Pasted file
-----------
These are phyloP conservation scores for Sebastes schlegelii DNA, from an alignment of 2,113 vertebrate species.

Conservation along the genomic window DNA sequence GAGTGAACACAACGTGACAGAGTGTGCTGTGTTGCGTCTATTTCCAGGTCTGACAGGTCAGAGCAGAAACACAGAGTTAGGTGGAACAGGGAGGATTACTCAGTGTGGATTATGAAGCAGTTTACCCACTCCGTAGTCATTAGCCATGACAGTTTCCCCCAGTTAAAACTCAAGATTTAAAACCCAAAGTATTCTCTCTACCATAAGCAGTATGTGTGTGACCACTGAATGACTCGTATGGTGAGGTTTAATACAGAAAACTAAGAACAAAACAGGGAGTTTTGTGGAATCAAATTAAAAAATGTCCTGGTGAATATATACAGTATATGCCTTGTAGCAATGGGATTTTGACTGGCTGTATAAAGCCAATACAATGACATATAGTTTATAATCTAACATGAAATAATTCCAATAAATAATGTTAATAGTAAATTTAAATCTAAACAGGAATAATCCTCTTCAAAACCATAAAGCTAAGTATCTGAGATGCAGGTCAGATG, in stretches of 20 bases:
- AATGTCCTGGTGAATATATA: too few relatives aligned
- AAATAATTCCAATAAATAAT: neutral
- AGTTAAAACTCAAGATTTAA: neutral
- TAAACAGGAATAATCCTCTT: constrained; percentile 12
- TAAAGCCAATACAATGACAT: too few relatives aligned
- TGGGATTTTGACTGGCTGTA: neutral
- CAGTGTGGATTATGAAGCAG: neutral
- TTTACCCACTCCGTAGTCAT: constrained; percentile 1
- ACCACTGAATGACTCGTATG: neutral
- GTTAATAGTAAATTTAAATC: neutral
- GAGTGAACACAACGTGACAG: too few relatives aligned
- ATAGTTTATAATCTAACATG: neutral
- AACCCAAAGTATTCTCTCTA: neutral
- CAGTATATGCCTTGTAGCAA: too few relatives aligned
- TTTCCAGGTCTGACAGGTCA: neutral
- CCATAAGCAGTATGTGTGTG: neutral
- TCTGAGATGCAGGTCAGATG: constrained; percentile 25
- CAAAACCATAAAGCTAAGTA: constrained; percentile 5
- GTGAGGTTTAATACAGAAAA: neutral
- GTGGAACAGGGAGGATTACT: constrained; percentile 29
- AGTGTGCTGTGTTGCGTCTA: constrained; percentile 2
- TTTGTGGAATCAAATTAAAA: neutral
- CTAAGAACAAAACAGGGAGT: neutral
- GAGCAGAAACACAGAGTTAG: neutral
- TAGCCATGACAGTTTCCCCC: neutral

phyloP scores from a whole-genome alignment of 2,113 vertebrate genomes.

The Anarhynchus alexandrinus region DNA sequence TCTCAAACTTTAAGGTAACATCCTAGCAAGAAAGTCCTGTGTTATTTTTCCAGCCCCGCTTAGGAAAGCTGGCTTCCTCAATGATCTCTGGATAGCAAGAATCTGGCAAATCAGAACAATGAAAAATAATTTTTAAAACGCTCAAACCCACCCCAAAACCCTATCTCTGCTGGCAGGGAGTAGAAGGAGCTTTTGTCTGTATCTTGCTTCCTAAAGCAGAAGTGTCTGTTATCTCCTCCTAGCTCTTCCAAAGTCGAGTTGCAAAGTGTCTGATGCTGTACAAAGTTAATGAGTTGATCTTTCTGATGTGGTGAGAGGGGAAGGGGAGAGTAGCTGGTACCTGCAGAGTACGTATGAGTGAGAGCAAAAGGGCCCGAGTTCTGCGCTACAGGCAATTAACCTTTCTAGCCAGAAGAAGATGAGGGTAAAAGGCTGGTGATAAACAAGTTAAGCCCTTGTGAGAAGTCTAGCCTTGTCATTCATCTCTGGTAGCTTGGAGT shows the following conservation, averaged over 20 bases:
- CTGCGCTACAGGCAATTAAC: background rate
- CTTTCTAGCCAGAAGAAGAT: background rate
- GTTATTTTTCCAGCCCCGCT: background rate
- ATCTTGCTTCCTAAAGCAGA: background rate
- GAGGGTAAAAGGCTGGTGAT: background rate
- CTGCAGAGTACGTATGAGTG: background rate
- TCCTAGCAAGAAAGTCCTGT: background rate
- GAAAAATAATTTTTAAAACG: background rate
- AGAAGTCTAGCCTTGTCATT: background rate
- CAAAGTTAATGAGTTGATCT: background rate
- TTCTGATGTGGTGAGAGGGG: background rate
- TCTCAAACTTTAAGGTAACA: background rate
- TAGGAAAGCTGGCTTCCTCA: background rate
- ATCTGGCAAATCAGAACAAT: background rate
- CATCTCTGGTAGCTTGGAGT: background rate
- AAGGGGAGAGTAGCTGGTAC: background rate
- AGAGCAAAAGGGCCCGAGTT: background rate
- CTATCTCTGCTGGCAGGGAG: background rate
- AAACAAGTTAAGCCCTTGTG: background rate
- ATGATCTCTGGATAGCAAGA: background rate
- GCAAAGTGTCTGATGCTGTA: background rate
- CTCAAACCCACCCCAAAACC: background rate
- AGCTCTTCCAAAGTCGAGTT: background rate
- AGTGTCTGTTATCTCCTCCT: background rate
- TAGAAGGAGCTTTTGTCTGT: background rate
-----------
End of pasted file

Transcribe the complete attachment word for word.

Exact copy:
These are phyloP conservation scores for Sebastes schlegelii DNA, from an alignment of 2,113 vertebrate species.

Conservation along the genomic window DNA sequence GAGTGAACACAACGTGACAGAGTGTGCTGTGTTGCGTCTATTTCCAGGTCTGACAGGTCAGAGCAGAAACACAGAGTTAGGTGGAACAGGGAGGATTACTCAGTGTGGATTATGAAGCAGTTTACCCACTCCGTAGTCATTAGCCATGACAGTTTCCCCCAGTTAAAACTCAAGATTTAAAACCCAAAGTATTCTCTCTACCATAAGCAGTATGTGTGTGACCACTGAATGACTCGTATGGTGAGGTTTAATACAGAAAACTAAGAACAAAACAGGGAGTTTTGTGGAATCAAATTAAAAAATGTCCTGGTGAATATATACAGTATATGCCTTGTAGCAATGGGATTTTGACTGGCTGTATAAAGCCAATACAATGACATATAGTTTATAATCTAACATGAAATAATTCCAATAAATAATGTTAATAGTAAATTTAAATCTAAACAGGAATAATCCTCTTCAAAACCATAAAGCTAAGTATCTGAGATGCAGGTCAGATG, in stretches of 20 bases:
- AATGTCCTGGTGAATATATA: too few relatives aligned
- AAATAATTCCAATAAATAAT: neutral
- AGTTAAAACTCAAGATTTAA: neutral
- TAAACAGGAATAATCCTCTT: constrained; percentile 12
- TAAAGCCAATACAATGACAT: too few relatives aligned
- TGGGATTTTGACTGGCTGTA: neutral
- CAGTGTGGATTATGAAGCAG: neutral
- TTTACCCACTCCGTAGTCAT: constrained; percentile 1
- ACCACTGAATGACTCGTATG: neutral
- GTTAATAGTAAATTTAAATC: neutral
- GAGTGAACACAACGTGACAG: too few relatives aligned
- ATAGTTTATAATCTAACATG: neutral
- AACCCAAAGTATTCTCTCTA: neutral
- CAGTATATGCCTTGTAGCAA: too few relatives aligned
- TTTCCAGGTCTGACAGGTCA: neutral
- CCATAAGCAGTATGTGTGTG: neutral
- TCTGAGATGCAGGTCAGATG: constrained; percentile 25
- CAAAACCATAAAGCTAAGTA: constrained; percentile 5
- GTGAGGTTTAATACAGAAAA: neutral
- GTGGAACAGGGAGGATTACT: constrained; percentile 29
- AGTGTGCTGTGTTGCGTCTA: constrained; percentile 2
- TTTGTGGAATCAAATTAAAA: neutral
- CTAAGAACAAAACAGGGAGT: neutral
- GAGCAGAAACACAGAGTTAG: neutral
- TAGCCATGACAGTTTCCCCC: neutral

phyloP scores from a whole-genome alignment of 2,113 vertebrate genomes.

The Anarhynchus alexandrinus region DNA sequence TCTCAAACTTTAAGGTAACATCCTAGCAAGAAAGTCCTGTGTTATTTTTCCAGCCCCGCTTAGGAAAGCTGGCTTCCTCAATGATCTCTGGATAGCAAGAATCTGGCAAATCAGAACAATGAAAAATAATTTTTAAAACGCTCAAACCCACCCCAAAACCCTATCTCTGCTGGCAGGGAGTAGAAGGAGCTTTTGTCTGTATCTTGCTTCCTAAAGCAGAAGTGTCTGTTATCTCCTCCTAGCTCTTCCAAAGTCGAGTTGCAAAGTGTCTGATGCTGTACAAAGTTAATGAGTTGATCTTTCTGATGTGGTGAGAGGGGAAGGGGAGAGTAGCTGGTACCTGCAGAGTACGTATGAGTGAGAGCAAAAGGGCCCGAGTTCTGCGCTACAGGCAATTAACCTTTCTAGCCAGAAGAAGATGAGGGTAAAAGGCTGGTGATAAACAAGTTAAGCCCTTGTGAGAAGTCTAGCCTTGTCATTCATCTCTGGTAGCTTGGAGT shows the following conservation, averaged over 20 bases:
- CTGCGCTACAGGCAATTAAC: background rate
- CTTTCTAGCCAGAAGAAGAT: background rate
- GTTATTTTTCCAGCCCCGCT: background rate
- ATCTTGCTTCCTAAAGCAGA: background rate
- GAGGGTAAAAGGCTGGTGAT: background rate
- CTGCAGAGTACGTATGAGTG: background rate
- TCCTAGCAAGAAAGTCCTGT: background rate
- GAAAAATAATTTTTAAAACG: background rate
- AGAAGTCTAGCCTTGTCATT: background rate
- CAAAGTTAATGAGTTGATCT: background rate
- TTCTGATGTGGTGAGAGGGG: background rate
- TCTCAAACTTTAAGGTAACA: background rate
- TAGGAAAGCTGGCTTCCTCA: background rate
- ATCTGGCAAATCAGAACAAT: background rate
- CATCTCTGGTAGCTTGGAGT: background rate
- AAGGGGAGAGTAGCTGGTAC: background rate
- AGAGCAAAAGGGCCCGAGTT: background rate
- CTATCTCTGCTGGCAGGGAG: background rate
- AAACAAGTTAAGCCCTTGTG: background rate
- ATGATCTCTGGATAGCAAGA: background rate
- GCAAAGTGTCTGATGCTGTA: background rate
- CTCAAACCCACCCCAAAACC: background rate
- AGCTCTTCCAAAGTCGAGTT: background rate
- AGTGTCTGTTATCTCCTCCT: background rate
- TAGAAGGAGCTTTTGTCTGT: background rate